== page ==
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The following terminology will help you understand how your eye works.

Refractive Error

If the eye does not accurately focus rays of light onto the retina at the back of the eye then there is a refractive error.


Accommodation is where the lens within the eye changes its shape to focus distance and near images. In the young it allows a wide range of vision from very close to far distance. From approximately 45 years of age the lens becomes less elastic and the range of focus decreases.


Presbyopia is the normal ageing change where the eye reduces its capacity to change focus. This means that for the eye that is normal sighted uncorrected reading vision becomes difficult. Reading or bifocal glasses are usually needed at this stage.


This is a measurement used to record the amount of refractive error present in the eye. It is used to record the degree to which light converges or diverges.

Assessing Your Refractive State

Spectacles or contact lenses to correct myopia are characterised by the lenses being thicker at the edge of the lens than the centre. Lenses for hyperopia are thicker in the centre than the edge and magnify close objects.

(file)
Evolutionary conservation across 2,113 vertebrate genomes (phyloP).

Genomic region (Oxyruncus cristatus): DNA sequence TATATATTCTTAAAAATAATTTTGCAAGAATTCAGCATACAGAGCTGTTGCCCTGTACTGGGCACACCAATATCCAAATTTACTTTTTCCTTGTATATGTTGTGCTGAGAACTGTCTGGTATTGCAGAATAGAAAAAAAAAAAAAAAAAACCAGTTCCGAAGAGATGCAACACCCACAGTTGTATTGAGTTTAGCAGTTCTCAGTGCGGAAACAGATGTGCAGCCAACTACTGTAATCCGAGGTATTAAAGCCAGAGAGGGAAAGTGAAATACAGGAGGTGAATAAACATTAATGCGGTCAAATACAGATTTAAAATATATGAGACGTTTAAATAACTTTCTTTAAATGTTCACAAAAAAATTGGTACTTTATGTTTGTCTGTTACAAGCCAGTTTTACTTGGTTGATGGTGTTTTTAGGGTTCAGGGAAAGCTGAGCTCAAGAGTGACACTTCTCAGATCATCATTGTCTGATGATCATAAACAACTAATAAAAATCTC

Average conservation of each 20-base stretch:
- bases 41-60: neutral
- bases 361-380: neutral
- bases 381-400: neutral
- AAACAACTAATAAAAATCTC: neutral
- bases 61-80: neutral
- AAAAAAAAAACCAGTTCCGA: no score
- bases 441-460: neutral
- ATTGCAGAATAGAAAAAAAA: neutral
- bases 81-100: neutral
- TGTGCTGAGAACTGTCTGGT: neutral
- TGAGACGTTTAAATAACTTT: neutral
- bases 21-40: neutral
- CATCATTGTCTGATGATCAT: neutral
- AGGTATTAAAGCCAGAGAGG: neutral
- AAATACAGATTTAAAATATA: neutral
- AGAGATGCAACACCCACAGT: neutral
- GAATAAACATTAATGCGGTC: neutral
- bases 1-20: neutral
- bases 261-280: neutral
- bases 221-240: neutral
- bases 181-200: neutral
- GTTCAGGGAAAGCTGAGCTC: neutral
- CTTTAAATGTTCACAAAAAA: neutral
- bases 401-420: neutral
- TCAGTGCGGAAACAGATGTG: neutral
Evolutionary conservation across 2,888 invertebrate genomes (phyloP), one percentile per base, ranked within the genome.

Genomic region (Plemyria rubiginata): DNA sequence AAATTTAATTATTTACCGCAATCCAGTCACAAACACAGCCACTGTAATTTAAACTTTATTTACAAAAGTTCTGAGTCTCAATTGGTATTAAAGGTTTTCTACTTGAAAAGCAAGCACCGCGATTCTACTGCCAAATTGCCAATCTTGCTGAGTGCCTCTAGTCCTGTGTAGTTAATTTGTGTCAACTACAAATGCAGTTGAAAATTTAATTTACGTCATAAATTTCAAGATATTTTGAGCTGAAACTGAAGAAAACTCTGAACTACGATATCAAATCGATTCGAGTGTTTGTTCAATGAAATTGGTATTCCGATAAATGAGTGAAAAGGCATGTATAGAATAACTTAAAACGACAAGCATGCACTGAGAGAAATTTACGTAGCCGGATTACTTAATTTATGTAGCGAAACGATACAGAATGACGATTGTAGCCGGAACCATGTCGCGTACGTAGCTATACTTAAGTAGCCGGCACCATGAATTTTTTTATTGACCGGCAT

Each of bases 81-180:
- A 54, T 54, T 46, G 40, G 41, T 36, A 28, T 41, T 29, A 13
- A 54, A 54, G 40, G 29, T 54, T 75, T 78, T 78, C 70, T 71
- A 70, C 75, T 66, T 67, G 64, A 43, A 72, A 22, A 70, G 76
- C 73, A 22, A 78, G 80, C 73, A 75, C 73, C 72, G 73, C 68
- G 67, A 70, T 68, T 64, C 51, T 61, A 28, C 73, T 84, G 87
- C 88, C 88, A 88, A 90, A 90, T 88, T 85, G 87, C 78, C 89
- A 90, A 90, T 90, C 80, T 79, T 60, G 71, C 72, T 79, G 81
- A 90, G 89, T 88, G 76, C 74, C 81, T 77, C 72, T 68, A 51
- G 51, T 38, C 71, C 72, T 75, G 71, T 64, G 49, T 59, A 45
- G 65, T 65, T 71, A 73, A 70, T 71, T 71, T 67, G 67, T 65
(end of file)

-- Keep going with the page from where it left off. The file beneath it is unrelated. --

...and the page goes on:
Low Myopia less than -4.0 D

Moderate Myopia -4.0 D to -7.75 D

High Myopia -8.0 D to -12.0 D

Extreme Myopia over -12.0 D




Astigmatism is where the eye does not focus light evenly, usually due to the cornea of the eye being more curved in one direction than another


Emmetropia (normal sight) 

Emmetropia is the refractive condition of the eye in which no refractive error is present



Hyperopia (hypermetropia, long or far-sight)

Hyperopia is where the length of the eye is too short causing the light to focus at a point beyond the retina.  The  lens within the eye will compensate to a certain extent, but reading glasses are normally needed at a relatively early age. Later distance glasses are also needed


Myopia (short-sight or near-sight)

Myopia is where the length of the eye is too long, causing light to be focused in front of the retina. Distant objects are blurred but near objects are seen clearly.  Glasses or contact lenses are needed to clearly focus on images in the distance.


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Page last updated on Saturday, 25 June 2005 12:36:27


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